Over half the global seed market is controlled by 3 agrochemical corporations (Monsanto, DuPont, and Syngenta)
New legislation is threatening to criminalise the ability of farmers to freely save and exchange seeds (see item 1 below).
For example, Ghana is passing a new seed law because of pressure from rich governments, including that of the UK, and big corporations (see item 2 below).
The new law, if passed, will restrict small-scale farmers and food producers from freely saving, exchanging and selling seeds. This will sideline traditional varieties and push farmers towards buying seeds from big business like Monsanto year after year. And small-scale farmers could even face criminalisation for saving seeds that corporations lay claim to.
Take action (UK only): Write to your MP asking that the UK government cease pressuring Ghana to pass the new seed law:
Meanwhile in Europe, the TTIP free trade deal between the US and EU threatens to flood Europe with GMOs.
EXCERPT (item 1): Lobby[ing] from US large corporations has been intense and aimed at attacking those EU restrictions on imports of GM food, including the removal of EU requirement of labelling and traceability for GM crops and food. As a result thousands and thousands of citizens are mobilising throughout Europe and in the UK to say NO TTIP! Already the EU has had to halt part of the negotiations for three months to allow for proper democratic consultation.
1. Life or death over seeds – a worldwide seed war is now raging
2. The fight for seed sovereignty in Ghana
1. Life or death over seeds – a worldwide seed war is now raging
Last week hundreds of food lovers, food growers, food justice campaigners, artists, researchers gathered to participate in events and activities organised throughout the UK as part of the Food Sovereignty month. The focus this year was on the source that feeds us all: the seed.
Seed is life. Almost all the food we eat started as a seed. Control over seed is control over the first link in the food chain, but also beyond the whole food system to biodiversity and therefore life itself.
For centuries farmers have selectively bred plants by seeking out the seeds of the plants with the most desirable characteristics. These natural seeds planted year on year become highly adapted to the local climate and soil conditions, and represent the great biodiversity our planet enjoyed until…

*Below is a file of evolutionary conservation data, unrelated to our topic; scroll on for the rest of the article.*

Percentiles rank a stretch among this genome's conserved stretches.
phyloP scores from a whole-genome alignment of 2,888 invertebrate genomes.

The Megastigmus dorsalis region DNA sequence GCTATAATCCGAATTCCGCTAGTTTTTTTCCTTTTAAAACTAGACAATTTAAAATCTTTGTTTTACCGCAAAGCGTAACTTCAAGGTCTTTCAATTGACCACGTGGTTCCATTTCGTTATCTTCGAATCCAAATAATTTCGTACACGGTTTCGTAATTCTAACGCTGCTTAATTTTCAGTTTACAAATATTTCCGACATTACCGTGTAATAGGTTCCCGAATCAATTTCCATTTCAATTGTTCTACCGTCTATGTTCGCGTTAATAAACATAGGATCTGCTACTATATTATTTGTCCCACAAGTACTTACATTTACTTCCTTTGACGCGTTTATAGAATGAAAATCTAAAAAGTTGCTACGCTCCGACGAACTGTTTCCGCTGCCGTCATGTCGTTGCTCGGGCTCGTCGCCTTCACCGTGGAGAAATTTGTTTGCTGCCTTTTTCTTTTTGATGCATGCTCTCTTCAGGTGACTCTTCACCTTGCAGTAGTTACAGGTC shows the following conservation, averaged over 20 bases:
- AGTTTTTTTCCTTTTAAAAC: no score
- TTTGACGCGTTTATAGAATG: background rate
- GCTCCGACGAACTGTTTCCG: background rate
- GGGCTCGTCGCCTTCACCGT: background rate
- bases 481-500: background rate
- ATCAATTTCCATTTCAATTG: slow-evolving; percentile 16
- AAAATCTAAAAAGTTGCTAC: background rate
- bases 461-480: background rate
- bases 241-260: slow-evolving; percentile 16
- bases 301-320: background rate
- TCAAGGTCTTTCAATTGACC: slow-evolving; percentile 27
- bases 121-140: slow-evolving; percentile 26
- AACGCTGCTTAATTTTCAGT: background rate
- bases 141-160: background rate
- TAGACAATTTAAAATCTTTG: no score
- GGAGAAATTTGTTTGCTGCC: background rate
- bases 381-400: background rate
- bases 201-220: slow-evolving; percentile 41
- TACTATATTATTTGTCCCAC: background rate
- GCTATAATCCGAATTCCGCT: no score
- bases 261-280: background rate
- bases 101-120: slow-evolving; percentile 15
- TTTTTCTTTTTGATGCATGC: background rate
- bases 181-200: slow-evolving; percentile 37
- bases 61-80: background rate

Agro-chemicals corporations, clearly understanding that seed is life, have engaged in a process of combining various seeds artificially (hybridisation) to produce allegedly enhanced standardised commercial seeds, as well as expanding into the seed market by buying thousands of once independent seed companies, generating huge profits at the detriment of family farmers. Commercial seeds require high levels of chemicals (fertilisers, pesticides and herbicides) and water to germinate and mature. They must be purchased year on year from the same seed corporations at ever increasing costs, locking the farmer into a cycle of corporate control, and a spiral of poverty and despair. The results are shocking: over half of the global seed market is controlled by 3 large agro-chemical corporations (Monsanto, DuPont, and Syngenta), and 75% of our biodiversity has already been destroyed by industrial monoculture agriculture according to the UN Food and Agriculture Organisation (FAO).
New legislation, throughout the world, is threatening to criminalise the ability of farmers to freely preserve their own seeds year on year and exchange the seeds amongst themselves to plant different varieties and mitigate any risks at no cost, as well as potentially open up the EU to the introduction of genetically modified (GM) crops. But a very strong resistance is building worldwide, with great successes.
In Colombia, following a massive public outcry led by a huge peasant mobilisation in 2013, the Colombian government was forced to suspend the seed law, referred to as Law 9.70, which had been adopted in secrecy in 2010 as part of a trade agreement with the US. The provisions made illegal for Colombian farmers to save their own seeds and obliged them to buy commercial seeds from private companies and transnational corporations, increasing significantly their costs and preventing them from using their best quality seeds year on year. The suspension is effective for a period of two years and apply to domestically produced crops (not imports).
In Sri Lanka our partner, MONLAR (the Movement for National Land and Agricultural Reform), joined forces with thousands of farmers, grassroots farmers’ organisations, scientists and environmental activists and forced the government to abandon the new proposed Seed Act, at least until the next election, next year. The new bill required, among other things, the compulsory "registration" of farmers and "certification" of all seed and planting material in the country by a Seed Certification Service run by the Department of Agriculture. The new provisions would criminalise any sharing or exchange of seed and planting material, and give power to officials to raid farmers’ premises to enforce compliance, while infringement to the law would lead to prosecution resulting from a fine to imprisonment. These draconian measures have only one objective: strictly control seeds to force farmers to buy the commercial patented seeds produced by agri-chemicals corporations and open the market to GMO within the country.